I think you can find all Dhamma talks on YouTube as well so if you are really interested, look them up. Of course it goes without saying that it’s even better to clear out 10 days in your agenda to do a Vipassana course yourself. You will not regret this and it will surely be an eye opener, I can guarantee you that. If you would like more information, you can follow this link.
My first experience with subtle sensations
Like I said before, I had my first experience with subtle sensations in my cell, what a wonderful feeling is that! It’s hard to put in words what it is exactly that I felt, but it gets closest to someone pouring a bucket of warm water over my head and my whole body reacted to that. Very pleasant, but also very temporary, which is exactly what you should keep in mind. Sensations are only temporary, both positive and negative, and it’s not worth it to react to it and generate negativity for yourself. Now I’m not saying that you should become insensitive, but you should stop craving pleasant sensations. In the long run this will generate more negativity for yourself than it will do you any good. Sensations and moments are perishable and it is as it is, not as you would like it to be.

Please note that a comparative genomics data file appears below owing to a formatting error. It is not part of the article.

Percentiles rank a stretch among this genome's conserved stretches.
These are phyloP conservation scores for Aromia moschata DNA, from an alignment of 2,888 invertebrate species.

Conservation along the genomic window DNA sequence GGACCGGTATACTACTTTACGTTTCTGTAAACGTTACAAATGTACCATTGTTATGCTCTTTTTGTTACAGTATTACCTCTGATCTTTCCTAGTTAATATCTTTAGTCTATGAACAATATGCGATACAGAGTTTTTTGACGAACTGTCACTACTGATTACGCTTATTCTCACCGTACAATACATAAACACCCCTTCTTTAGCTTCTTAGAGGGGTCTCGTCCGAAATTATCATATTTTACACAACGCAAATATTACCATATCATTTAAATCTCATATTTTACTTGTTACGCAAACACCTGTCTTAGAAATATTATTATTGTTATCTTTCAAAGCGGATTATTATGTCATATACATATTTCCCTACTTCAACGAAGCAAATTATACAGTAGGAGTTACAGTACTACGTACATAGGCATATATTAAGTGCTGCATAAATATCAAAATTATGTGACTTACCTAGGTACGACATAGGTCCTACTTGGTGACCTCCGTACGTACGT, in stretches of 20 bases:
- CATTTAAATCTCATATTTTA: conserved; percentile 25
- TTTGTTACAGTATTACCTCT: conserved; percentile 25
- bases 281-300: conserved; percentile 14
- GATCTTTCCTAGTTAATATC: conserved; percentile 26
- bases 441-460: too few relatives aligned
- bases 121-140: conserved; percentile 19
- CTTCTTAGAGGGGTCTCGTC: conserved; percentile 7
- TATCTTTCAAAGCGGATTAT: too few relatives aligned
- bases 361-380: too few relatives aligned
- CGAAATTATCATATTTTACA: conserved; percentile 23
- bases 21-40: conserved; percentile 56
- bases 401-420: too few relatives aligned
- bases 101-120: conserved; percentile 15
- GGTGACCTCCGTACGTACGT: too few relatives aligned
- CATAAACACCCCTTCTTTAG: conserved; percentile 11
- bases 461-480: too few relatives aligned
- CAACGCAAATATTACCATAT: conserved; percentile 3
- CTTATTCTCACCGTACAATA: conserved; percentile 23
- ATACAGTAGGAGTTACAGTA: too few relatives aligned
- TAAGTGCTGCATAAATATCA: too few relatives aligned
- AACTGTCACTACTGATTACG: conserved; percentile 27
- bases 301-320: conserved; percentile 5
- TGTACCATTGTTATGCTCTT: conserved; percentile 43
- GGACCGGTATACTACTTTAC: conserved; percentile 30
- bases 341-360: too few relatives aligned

I feel blessed for having the ability to meditate in that cell. At first I felt very sad and as if I was wasting time, but eventually experiencing the subtle sensations really opened up a whole new world for me. At long last I now understand the story our teacher is telling and it no longer feels as if I’m doing something wrong. Which is stupid in the first place because it’s impossible to do it wrong, it’s your personal experience which is always the right thing to do.
At first this whole course seems a bit vague, because it’s different to everyone, so nobody can tell you what to do or what to do different. The theory makes sense and the experiences are accordingly but still it all comes down to having faith in the technique. Which is something you can only do yourself. It really is a matter of experiencing it yourself.